ClotCare: Blood Clots, Stroke, Heart Attack
Friday, June 14, 2024
Home   |   DVT/PE   |   Blood Clots   |   Coumadin/Warfarin   |   New Patients   |   Self Testing   |   Email List   |   Donate

Pick a Topic:

Find info on a:

We subscribe to the HONcode principles of the HON Foundation. Click to verify.
ClotCare complies with the HONcode standard for trustworthy health
verify here.

ClotCare is a member of the Coalition to Prevent Deep Vein Thrombosis (DVT Coalition)  ClotCare is a member organization of the Coalition to Prevent Deep Vein Thrombosis. Click here to learn more about the Coalition to Prevent Deep Vein Thrombosis and DVT Awareness Month, which is held each March.

The Combination of fondaparinux and Intermittent Pneumatic Compression is Superior to Intermittent Pneumatic Compression Alone for Prevention of Venous Thromboembolism in Patients After Abdominal Surgery

Gregory Piazza, M.D.
Provided by NATF
Posted on ClotCare January, 2008*

Reference: Turpie AG, Bauer KA, Caprini JA, Comp PC, Gent M, Muntz, JE; on behalf of the APOLLO Investigators. Fondaparinux combined with intermittent pneumatic compression vs. intermittent pneumatic compression alone for prevention of venous thromboembolism after abdominal surgery: a randomized, double-blind comparison. Journal of Thrombosis and Haemostasis 2007; 5: 1854–1861.

Is a combined modality approach of prophylactic anticoagulation with fondaparinux and mechanical prophylaxis with intermittent pneumatic compression superior to mechanical prophylaxis alone in the prevention of venous thromboembolism (VTE) after abdominal surgery? This randomized, double-blind, placebo-controlled superiority trial randomized 1,309 patients who had undergone abdominal surgery to 2.5 mg of subcutaneously administered fondaparinux or placebo in addition to intermittent pneumatic compression. Deep vein thrombosis (DVT) was diagnosed by bilateral contrast venography between days 5 and 10. The combination of fondaparinux and intermittent pneumatic compression resulted in a lower rate of VTE compared with mechanical prophylaxis alone (1.7% versus 5.3%) with an associated odds ratio reduction of 69.8% (95% confidence interval 27.9-87.3; p = 0.004). While the combination group also demonstrated significant reductions in proximal DVT and a composite of any VTE or death, there was no difference in the rate of symptomatic VTE between the two groups. A similarly low rate of pulmonary embolism was observed in both groups. Although the frequency of major bleeding was high in the combination group (1.6% versus 0.2%, p = 0.006), no bleeding episodes were fatal or involving a critical organ.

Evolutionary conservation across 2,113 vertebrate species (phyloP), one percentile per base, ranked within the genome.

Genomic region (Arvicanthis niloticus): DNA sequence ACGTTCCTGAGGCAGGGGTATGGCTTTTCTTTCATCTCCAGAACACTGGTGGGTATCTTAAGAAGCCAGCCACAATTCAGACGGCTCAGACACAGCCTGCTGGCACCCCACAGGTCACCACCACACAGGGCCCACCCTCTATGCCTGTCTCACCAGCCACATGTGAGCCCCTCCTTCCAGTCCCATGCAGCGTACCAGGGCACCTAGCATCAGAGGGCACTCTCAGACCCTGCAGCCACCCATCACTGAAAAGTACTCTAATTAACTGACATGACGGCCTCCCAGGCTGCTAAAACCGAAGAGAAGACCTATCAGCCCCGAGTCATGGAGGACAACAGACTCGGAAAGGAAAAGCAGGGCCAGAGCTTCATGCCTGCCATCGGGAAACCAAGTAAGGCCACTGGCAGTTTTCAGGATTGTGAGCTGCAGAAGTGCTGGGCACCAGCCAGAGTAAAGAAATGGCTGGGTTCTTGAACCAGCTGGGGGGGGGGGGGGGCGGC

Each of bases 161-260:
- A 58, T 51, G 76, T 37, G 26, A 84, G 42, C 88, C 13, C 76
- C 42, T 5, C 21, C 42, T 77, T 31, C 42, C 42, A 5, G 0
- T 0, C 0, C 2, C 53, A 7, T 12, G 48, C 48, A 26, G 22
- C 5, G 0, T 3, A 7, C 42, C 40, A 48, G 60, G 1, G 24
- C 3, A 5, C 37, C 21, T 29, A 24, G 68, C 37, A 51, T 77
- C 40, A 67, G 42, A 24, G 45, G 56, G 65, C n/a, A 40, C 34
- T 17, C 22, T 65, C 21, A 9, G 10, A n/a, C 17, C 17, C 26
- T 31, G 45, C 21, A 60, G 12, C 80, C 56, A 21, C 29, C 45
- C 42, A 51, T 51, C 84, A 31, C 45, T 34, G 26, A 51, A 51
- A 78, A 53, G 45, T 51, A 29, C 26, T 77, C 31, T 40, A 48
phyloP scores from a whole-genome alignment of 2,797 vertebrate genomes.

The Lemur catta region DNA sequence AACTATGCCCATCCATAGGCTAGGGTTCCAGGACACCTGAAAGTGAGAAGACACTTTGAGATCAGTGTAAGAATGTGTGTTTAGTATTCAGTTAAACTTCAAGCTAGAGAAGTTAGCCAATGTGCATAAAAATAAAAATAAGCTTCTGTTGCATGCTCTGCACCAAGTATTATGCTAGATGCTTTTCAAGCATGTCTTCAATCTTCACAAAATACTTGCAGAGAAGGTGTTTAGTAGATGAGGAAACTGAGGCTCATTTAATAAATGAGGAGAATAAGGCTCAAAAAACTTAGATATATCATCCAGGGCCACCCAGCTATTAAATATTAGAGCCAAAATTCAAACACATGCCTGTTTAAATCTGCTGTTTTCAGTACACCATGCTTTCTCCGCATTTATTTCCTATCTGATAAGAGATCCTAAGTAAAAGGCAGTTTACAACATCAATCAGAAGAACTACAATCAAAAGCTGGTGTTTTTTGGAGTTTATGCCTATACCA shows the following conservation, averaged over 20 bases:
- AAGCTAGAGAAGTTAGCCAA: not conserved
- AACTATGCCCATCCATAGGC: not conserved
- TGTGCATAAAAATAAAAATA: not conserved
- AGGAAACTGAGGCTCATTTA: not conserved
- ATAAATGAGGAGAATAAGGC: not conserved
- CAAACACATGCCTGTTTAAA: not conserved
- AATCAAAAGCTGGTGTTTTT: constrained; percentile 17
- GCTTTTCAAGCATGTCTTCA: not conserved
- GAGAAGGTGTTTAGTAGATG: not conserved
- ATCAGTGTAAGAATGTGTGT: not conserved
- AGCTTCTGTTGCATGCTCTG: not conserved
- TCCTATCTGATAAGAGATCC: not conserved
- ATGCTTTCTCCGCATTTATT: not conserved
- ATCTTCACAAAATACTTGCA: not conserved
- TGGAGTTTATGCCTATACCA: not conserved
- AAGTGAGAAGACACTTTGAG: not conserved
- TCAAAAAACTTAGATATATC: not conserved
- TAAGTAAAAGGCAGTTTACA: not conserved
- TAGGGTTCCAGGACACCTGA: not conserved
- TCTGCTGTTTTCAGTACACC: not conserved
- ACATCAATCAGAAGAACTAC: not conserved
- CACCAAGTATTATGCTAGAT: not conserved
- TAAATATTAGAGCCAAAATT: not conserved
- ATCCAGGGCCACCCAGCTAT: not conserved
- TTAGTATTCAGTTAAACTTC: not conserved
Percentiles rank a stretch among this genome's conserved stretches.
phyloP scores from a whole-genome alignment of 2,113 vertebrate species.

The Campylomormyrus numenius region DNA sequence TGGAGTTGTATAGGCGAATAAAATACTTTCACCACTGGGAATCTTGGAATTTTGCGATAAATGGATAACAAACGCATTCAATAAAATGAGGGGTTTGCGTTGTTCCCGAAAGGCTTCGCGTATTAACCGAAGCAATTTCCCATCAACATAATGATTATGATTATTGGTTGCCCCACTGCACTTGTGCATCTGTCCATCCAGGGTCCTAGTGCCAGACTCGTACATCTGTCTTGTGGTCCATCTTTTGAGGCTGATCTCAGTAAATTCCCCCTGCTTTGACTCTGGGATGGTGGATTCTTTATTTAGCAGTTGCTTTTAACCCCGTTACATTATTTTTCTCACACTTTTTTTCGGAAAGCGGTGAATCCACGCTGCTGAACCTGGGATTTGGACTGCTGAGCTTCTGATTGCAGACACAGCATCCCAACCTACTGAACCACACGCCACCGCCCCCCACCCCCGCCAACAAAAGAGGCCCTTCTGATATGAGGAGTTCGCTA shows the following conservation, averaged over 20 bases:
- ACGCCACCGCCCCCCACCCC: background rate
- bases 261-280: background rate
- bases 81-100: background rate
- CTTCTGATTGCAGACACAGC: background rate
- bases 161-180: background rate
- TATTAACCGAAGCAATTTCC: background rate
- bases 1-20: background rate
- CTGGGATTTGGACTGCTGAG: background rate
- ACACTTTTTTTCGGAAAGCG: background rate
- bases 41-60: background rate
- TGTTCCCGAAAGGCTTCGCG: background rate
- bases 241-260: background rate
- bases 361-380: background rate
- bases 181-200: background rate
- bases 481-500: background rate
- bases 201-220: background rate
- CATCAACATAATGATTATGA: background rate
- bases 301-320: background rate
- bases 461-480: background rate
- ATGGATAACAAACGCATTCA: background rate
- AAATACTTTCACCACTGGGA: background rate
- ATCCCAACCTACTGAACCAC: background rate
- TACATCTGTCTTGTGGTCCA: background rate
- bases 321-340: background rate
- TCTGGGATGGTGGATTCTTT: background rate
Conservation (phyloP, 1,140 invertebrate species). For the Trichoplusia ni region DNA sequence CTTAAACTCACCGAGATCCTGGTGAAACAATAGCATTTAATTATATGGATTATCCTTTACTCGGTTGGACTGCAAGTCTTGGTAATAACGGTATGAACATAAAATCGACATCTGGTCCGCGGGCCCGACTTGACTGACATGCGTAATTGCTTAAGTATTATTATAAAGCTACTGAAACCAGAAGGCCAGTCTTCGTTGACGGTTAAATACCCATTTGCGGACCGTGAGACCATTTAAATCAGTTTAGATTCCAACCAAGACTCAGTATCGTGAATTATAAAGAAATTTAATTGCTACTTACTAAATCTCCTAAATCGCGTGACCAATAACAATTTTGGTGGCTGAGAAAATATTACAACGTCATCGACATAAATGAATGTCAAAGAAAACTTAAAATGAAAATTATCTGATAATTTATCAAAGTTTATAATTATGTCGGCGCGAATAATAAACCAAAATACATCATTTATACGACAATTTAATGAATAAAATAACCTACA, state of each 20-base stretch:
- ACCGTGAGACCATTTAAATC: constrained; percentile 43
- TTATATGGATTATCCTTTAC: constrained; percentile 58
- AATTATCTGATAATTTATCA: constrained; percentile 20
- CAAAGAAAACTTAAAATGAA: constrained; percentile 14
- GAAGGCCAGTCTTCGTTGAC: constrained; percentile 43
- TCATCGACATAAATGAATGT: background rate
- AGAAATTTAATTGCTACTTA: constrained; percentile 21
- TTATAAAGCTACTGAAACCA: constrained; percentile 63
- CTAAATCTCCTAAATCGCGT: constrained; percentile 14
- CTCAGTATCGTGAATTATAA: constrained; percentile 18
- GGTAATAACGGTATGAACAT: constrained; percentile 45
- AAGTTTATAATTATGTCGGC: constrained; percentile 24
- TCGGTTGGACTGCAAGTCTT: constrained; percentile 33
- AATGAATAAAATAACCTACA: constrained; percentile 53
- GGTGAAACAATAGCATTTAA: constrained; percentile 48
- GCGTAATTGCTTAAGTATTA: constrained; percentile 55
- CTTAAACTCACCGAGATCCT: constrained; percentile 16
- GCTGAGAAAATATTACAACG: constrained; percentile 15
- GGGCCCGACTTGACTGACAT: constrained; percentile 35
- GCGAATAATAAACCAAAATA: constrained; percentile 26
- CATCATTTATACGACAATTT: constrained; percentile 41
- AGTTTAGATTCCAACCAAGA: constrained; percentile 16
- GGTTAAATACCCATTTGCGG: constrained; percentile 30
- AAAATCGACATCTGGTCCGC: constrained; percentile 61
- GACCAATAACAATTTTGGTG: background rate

While previous studies have established the safety and efficacy of fondaparinux in postoperative patients, the APOLLO study demonstrates the superiority of a combination approach that utilizes pharmacological and mechanical modalities. The superiority of combined pharmacological and mechanical prophylaxis persisted regardless of gender, age, obesity, number of VTE risk factors, duration of surgery, type of surgery, and whether or not surgery was performed for malignancy. While significantly increased compared with the placebo group, the 1.6% rate of major bleeding in the combination group was within the lower range of rates reported in recent meta-analyses supporting the safety and efficacy of pharmacological prophylaxis.

The APOLLO study suggests that a prophylactic strategy that combines pharmacological and mechanical modalities is a safe and effective option for reducing the risk of VTE even further among patients undergoing abdominal surgery. Further studies should focus on determining whether the combination of mechanical and pharmacological prophylaxis can safely lower the rate of VTE compared with standard pharmacological prophylaxis with unfractionated heparin, low-molecular weight heparin, or fondaparinux.

Dr. Piazza completed medical Internship and Residency at the Beth Israel Deaconess Medical Center in Boston, Massachusetts. He also served as a Chief Medical Resident at the Beth Israel Deaconess Medical Center. Dr. Piazza is currently a third year clinical fellow in the Cardiovascular Division at the Beth Israel Deaconess Medical Center. His Clinical research is undertaken simultaneously at the Venous Thromboembolism Research Group, where he is focusing on characteristics of hospitalized medical patients with DVT and complications of anticoagulation management.

This posting originally appeared on the website of the North American Thrombosis Forum (NATF) and has been provided on ClotCare with NATF's permission. See for more information about NATF.

Ask a question about blood clots or anticoagulant medications Have questions? Ask ClotCare. Send questions by email to

ClotCare is a 501(c)(3) non-profit organization generously supported by your tax-deductible donations and grants from our industry supporters.

Blood Clot Activities Calendar

New Postings:

Click here to view full list of new postings
ClotCare Home | New Postings | Patient Postings | Clinician Postings | Join Our Email List | Useful Web Links
CE Opportunities | Training Programs | DVT & PE Stories | Editorial Board | Financial Support
About ClotCare | DVT Coalition | Donate to ClotCare | Contact Us
Key topics discussed on ClotCare include: Blood Clots | Deep Vein Thrombosis (DVT) | Pulmonary Embolism (PE) | Atrial Fibrillation (A. Fib or AF) | Heart Attack | Stroke | Transient Ischemic Attack (TIA) | Mini Stroke | Bleeding Complications | Vascular Surgery | Surgical Blood Clot Removal | Warfarin | Coumadin | Lovenox | Low Molecular Weight Heparin (LMWH) | Heparin | Anticoagulants | Plavix | Aspirin | Antiplatelets | Blood Thinners
Copyright 2000-2018 by ClotCare. All rights reserved.
Terms, Conditions, & Privacy | Image Copyright Information
19260 Stone Oak Parkway, Suite 101 | San Antonio, TX 78258 | 210-860-0487
Send comments to
Friday, June 14, 2024